I wouldn't rule it out. You are not a typical novice. This time last year I had never done an interval, a hill sprint, a tempo or a progression run. It would have been beyond me to do the grads inter plan. You however have experience of most, if not all, types of training runs and a good base. If you like the look of it then try it.


  • Closed Accounts Posts: 221 ✭✭Safiri


    eyrie wrote: »
    Ha, thanks you two! It still feels like an impossible task to me, but I like the idea of it anyway so we'll start with that and see what happens! :pac:



    Emmm... yes, it's what I'm currently leaning towards, but that could change the second I look at another one! :o I do like how flexible it seems though, and I could opt for the lower end of things if it seems like too much, so that's appealing. It's 17 weeks apparently so I guess it would start a week after the Boards plan? I'd probably start at the same time though just for the craic of starting with everyone else, plus no harm to have a buffer week for holidays/life getting in the way. I actually really like the look of the grads intermediate plan that you're going to be using, but it specifically says it's not for first-timers so that rules it out for me!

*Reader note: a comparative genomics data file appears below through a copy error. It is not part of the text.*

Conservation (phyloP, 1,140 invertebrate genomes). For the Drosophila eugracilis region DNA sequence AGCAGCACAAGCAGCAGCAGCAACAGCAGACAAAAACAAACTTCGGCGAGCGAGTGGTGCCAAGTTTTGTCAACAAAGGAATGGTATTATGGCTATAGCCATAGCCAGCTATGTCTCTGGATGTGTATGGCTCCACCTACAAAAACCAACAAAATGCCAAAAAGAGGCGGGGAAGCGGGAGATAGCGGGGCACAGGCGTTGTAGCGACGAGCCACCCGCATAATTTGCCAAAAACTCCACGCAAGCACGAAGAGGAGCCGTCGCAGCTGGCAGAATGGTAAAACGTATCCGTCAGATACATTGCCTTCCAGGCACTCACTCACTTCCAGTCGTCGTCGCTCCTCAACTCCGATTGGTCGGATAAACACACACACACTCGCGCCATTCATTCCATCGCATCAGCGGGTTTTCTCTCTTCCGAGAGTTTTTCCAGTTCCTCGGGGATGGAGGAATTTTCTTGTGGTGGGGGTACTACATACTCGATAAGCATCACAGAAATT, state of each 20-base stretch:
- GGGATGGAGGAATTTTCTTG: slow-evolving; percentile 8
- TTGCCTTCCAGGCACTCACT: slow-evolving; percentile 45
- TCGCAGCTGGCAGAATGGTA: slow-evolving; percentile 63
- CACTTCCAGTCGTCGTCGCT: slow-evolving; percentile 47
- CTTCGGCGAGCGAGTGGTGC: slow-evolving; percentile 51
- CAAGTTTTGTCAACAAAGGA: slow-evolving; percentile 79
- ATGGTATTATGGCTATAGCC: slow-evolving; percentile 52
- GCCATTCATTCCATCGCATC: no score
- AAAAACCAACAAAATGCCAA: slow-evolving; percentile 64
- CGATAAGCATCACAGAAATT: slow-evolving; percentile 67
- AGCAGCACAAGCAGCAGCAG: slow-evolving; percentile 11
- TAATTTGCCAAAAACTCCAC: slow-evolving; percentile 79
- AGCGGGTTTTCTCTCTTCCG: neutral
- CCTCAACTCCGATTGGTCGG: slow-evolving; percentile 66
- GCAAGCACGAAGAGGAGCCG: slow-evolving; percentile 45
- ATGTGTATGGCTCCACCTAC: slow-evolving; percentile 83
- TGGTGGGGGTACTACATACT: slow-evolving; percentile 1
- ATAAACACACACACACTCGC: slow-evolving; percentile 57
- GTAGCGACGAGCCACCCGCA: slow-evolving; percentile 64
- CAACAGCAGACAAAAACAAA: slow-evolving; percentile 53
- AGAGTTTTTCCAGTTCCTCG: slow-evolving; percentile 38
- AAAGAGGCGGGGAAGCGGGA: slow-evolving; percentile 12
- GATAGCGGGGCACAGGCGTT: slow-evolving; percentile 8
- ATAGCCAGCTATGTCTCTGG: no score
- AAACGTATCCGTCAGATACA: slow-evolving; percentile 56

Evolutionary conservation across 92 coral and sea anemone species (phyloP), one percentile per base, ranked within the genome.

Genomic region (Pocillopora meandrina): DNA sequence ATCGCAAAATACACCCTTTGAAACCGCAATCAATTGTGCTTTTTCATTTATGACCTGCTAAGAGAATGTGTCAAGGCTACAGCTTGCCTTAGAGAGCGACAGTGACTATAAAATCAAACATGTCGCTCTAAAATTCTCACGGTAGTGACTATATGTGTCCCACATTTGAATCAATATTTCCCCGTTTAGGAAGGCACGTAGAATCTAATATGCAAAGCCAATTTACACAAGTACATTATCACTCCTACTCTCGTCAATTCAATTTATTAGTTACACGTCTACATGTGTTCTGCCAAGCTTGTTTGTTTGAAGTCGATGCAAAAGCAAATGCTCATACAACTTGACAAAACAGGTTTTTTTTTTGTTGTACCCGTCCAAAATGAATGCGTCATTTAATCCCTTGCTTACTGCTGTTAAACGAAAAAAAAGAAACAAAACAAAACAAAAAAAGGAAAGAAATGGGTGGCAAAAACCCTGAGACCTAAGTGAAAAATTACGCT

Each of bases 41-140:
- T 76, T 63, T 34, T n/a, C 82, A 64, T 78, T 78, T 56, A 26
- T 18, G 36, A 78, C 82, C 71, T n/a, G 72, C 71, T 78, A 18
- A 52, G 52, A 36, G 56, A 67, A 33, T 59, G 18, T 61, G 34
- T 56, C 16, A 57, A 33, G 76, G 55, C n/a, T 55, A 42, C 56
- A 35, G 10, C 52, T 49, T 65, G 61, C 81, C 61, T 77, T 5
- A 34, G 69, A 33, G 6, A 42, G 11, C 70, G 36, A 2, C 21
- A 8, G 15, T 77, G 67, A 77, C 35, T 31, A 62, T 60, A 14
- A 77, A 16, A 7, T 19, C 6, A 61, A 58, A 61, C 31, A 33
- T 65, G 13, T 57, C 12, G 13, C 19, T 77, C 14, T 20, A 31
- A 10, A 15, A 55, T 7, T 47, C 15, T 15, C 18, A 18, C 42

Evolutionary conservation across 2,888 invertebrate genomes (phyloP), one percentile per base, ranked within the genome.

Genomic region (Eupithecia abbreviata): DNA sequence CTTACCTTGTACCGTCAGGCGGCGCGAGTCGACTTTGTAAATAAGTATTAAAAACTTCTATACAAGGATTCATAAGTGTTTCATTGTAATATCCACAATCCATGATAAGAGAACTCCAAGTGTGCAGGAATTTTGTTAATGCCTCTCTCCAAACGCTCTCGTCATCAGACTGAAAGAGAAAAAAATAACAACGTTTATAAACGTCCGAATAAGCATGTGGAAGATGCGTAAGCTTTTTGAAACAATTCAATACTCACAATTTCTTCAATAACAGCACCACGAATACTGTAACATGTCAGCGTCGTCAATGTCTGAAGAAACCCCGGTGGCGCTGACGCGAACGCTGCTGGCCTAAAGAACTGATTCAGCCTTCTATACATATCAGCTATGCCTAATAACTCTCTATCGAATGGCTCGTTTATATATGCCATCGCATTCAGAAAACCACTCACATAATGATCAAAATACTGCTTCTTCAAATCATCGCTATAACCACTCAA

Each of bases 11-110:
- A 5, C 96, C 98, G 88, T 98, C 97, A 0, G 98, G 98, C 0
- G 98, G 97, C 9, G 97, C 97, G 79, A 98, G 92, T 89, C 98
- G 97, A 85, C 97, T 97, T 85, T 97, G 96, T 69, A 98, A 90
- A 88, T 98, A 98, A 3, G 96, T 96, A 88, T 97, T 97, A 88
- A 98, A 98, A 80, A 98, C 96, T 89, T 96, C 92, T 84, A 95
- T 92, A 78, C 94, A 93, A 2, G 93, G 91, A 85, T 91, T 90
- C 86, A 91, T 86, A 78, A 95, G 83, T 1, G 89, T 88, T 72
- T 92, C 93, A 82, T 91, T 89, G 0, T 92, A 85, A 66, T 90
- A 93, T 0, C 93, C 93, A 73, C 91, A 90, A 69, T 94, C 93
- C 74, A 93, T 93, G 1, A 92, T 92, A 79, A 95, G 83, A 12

I think the Grads intermediate would suit you eyrie and is probably a better fit than the Meno plan which is probably a bit aggressive in it's structure and workouts for most here. I'll probably get crucified for saying that as it has got a lot of people on this forum success in the past but just looking at it from what I think would suit you and where you are right now, I think the grads plan would be better and would nudge you away from the Meno plan this time around.


  • Banned (with Prison Access) Posts: 480 ✭✭ewc78


    Just signed up for Dublin Marathon. Saw a facebook post saying only 6000 places.
    Seriously though I know a lot of people missed out last year for leaving it too late to enter.
    Journey to sub 4 starts now I suppose!


  • Registered Users Posts: 10,205 ✭✭✭✭Murph_D


    Safiri wrote: »